This file is a personal journal of commentary of examples of the Roanoke Times and Liberal Media Slant. email@example.com
The slavery hypocrisy of some
“Northerners” is astounding as loudly self-proclaimed by a group of Connecticut
Yankee Democrats and their limited and selective knowledge of history and the role
Connecticut played in that sad part of US and World History.
Who do these jerks think owned and manned the ships that went to Africa to buy, transport and then sell these poor people to the highest bidder?
I grew up in the mid-Hudson Valley of NY
where there were many slave owners during the 1700’s and early 1800’s. A slave woman from Old Hurley in Ulster County
who became a famous abolitionist was Sojourner Truth.
There is a monument to her
memory in front of the Ulster County Court House so that “Ulster County
Northerners” will not forget the real history of slavery.
Did these hypocrites not see "Amistad" and the role Connecticut played in that tragic reenactment.
Democrats drop Thomas Jefferson and Andrew Jackson
names from annual fundraising dinner
Thomas Jefferson and Andrew
Jackson are history in Connecticut.
Under pressure from the
NAACP, the state Democratic
Party will scrub the names of the two presidents from its annual
fundraising dinner because of their ties to slavery.
Party leaders voted
unanimously Wednesday night in Hartford to
rename the Jefferson Jackson Bailey dinner in the aftermath of last month’s
fatal shooting of nine worshipers at a historic black church in Charleston, S.C.
The decision is believed to
be unprecedented and could prompt Democrats in other states with similarly
named events to follow suit.
“I see it as the right thing
to do,” Nick Balletto, the party’s first-year chairman, told Hearst Connecticut
Media on Wednesday night.
“I wasn’t looking to be a
trailblazer or set off a trend that’s going to affect the rest of the country.
Hopefully, they’ll follow suit when they see it’s the right thing to do.”
Randall Beach: Remember that slavery was woven into Connecticut’s fabric
What Farrow had discovered,
long hidden away in the library’s archives, was documented evidence of Connecticut’s deep ties
to the profitable slave trade.
Three logbooks from ships
that sailed out of New London
in the mid-1700s.
The first ship was called
the Africa. It was aptly named.
The crew was bound for West
Africa to buy slaves and then sell them on England’s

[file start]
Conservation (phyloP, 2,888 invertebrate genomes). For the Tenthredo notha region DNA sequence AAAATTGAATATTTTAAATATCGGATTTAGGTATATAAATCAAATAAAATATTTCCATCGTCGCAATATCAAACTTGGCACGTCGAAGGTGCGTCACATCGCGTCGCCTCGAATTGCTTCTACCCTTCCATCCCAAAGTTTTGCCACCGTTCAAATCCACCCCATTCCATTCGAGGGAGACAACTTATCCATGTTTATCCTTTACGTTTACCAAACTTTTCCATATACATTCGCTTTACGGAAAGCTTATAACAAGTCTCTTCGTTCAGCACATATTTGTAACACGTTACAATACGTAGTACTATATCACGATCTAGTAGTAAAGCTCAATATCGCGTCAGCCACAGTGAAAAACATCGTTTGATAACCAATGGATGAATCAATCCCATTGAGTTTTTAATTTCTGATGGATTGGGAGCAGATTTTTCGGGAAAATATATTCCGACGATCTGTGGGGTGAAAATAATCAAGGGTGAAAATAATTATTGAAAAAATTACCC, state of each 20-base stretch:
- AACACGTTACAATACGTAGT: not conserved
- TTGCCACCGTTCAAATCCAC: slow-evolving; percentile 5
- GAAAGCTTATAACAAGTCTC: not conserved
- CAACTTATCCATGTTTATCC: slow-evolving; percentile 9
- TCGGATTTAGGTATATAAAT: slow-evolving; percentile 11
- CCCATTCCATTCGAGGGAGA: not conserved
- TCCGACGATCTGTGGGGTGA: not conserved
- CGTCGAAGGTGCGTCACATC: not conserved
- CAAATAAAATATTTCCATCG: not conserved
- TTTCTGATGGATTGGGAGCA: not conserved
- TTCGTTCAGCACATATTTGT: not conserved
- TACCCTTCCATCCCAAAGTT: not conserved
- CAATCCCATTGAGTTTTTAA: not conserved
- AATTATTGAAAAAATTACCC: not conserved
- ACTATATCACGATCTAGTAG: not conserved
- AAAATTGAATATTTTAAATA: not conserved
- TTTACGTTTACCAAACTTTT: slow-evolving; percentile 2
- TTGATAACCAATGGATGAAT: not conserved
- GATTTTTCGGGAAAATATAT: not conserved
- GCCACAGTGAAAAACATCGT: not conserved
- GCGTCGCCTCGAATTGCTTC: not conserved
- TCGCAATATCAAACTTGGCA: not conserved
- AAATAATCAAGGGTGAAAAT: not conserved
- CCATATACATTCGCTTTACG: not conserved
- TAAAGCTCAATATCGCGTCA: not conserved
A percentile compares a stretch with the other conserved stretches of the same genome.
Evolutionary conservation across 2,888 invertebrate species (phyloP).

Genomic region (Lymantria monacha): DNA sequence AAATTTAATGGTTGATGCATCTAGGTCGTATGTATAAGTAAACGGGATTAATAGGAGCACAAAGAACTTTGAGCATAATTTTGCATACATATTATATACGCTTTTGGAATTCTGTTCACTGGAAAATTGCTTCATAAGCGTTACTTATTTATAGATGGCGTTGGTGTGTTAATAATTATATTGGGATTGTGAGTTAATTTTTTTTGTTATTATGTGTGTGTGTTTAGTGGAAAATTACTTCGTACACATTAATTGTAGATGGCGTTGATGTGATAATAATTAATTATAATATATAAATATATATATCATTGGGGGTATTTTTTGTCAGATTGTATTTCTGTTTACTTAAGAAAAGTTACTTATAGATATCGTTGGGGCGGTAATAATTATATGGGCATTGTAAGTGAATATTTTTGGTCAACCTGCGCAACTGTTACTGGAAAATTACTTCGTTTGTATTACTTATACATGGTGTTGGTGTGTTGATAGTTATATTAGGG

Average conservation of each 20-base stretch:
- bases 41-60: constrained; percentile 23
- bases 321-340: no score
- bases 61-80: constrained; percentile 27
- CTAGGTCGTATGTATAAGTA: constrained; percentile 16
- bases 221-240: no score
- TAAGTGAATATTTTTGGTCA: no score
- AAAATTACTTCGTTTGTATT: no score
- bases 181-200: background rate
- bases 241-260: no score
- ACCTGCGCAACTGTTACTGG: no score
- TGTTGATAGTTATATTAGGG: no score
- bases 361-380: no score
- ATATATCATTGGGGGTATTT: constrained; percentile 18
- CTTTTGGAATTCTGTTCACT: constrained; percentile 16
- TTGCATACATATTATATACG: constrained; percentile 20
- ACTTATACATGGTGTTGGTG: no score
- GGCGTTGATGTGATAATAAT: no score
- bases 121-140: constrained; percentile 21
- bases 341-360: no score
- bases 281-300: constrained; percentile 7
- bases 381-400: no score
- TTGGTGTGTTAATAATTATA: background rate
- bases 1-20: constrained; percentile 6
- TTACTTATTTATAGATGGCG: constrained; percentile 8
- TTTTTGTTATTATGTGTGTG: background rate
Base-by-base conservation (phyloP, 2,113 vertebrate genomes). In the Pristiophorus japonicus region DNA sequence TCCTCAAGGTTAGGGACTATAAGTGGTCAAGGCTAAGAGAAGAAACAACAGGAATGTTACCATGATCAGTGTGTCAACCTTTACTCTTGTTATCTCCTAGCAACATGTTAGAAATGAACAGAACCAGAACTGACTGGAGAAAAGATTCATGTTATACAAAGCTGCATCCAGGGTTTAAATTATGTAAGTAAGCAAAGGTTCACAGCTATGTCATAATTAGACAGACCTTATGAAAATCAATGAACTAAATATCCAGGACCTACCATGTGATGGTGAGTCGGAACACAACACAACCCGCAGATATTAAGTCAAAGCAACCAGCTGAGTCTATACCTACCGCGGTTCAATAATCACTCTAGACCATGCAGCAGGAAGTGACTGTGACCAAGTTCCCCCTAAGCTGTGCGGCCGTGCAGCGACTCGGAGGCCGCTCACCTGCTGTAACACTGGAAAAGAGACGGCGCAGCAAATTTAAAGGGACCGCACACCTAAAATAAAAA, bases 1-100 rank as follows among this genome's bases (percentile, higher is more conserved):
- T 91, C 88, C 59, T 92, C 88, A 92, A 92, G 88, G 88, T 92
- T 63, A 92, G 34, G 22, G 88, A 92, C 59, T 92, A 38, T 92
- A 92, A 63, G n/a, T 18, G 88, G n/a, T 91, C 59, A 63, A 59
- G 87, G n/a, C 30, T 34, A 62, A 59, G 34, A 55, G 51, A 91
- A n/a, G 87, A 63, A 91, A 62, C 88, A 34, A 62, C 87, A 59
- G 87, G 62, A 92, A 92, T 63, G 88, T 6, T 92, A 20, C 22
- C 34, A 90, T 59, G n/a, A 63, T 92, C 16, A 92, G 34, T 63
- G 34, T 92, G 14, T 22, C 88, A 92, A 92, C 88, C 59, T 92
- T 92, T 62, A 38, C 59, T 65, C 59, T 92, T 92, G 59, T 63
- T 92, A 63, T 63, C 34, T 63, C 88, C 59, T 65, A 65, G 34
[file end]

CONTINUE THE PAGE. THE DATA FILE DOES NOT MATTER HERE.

colonial islands in the Caribbean. Some of the
“human cargo” probably stayed on board to be brought to Connecticut, where they were sold and owned
by residents here.
The brutality of slavery and its pervasiveness in Connecticut is a dark, deeply troubling subject. It’s not something people want to hear about in “the Nutmeg State.
” We like to delude ourselves into thinking slavery was “a Southern thing.”
SLAVERY in MASSACHUSETTS
Massachusetts was the first slave-holding colony in New England,
though the exact beginning of black slavery in what became Massachusetts cannot be dated exactly.
Slavery there is said to have predated the settlement of Massachusetts
Bay colony in 1629, and circumstantial evidence gives a date of
1624-1629 for the first slaves. "Samuel Maverick, apparently New England's
first slaveholder, arrived in Massachusetts
in 1624 and, according to [John Gorham] Palfrey, owned two Negroes before John
Winthrop, who later became governor of the colony, arrived in 1630."
My ancestors were Vikings and they clearly were slaveholders, but in their defense, they took and held slaves of
all colors, genders, religions, and nationalities.
To expand their current-day slavery protest these Connecticut
Democrats should publish a list of all those in Connecticut who were involved in slavery and all of their relatives and descendants and then pay reparations to all the descendants of the slaves involved in this dastardly Yankee slave-trade and ownership. Then they should stop using fuels from the North Sea of Norway and boycott Volvos from Sweden.
Would be a good start to clear their alleged conscience and far more meaningful than demeaning Thomas Jefferson and Andrew Jackson.
the practice of claiming to have moral standards or beliefs
to which one's own behavior does not conform; pretense, posturing, empty talk,
insincerity, falseness, deceit, dishonesty, duplicity
For a more complete view of Connecticut's Slave Trading and Ownership:
Google: hartford ct courant slavery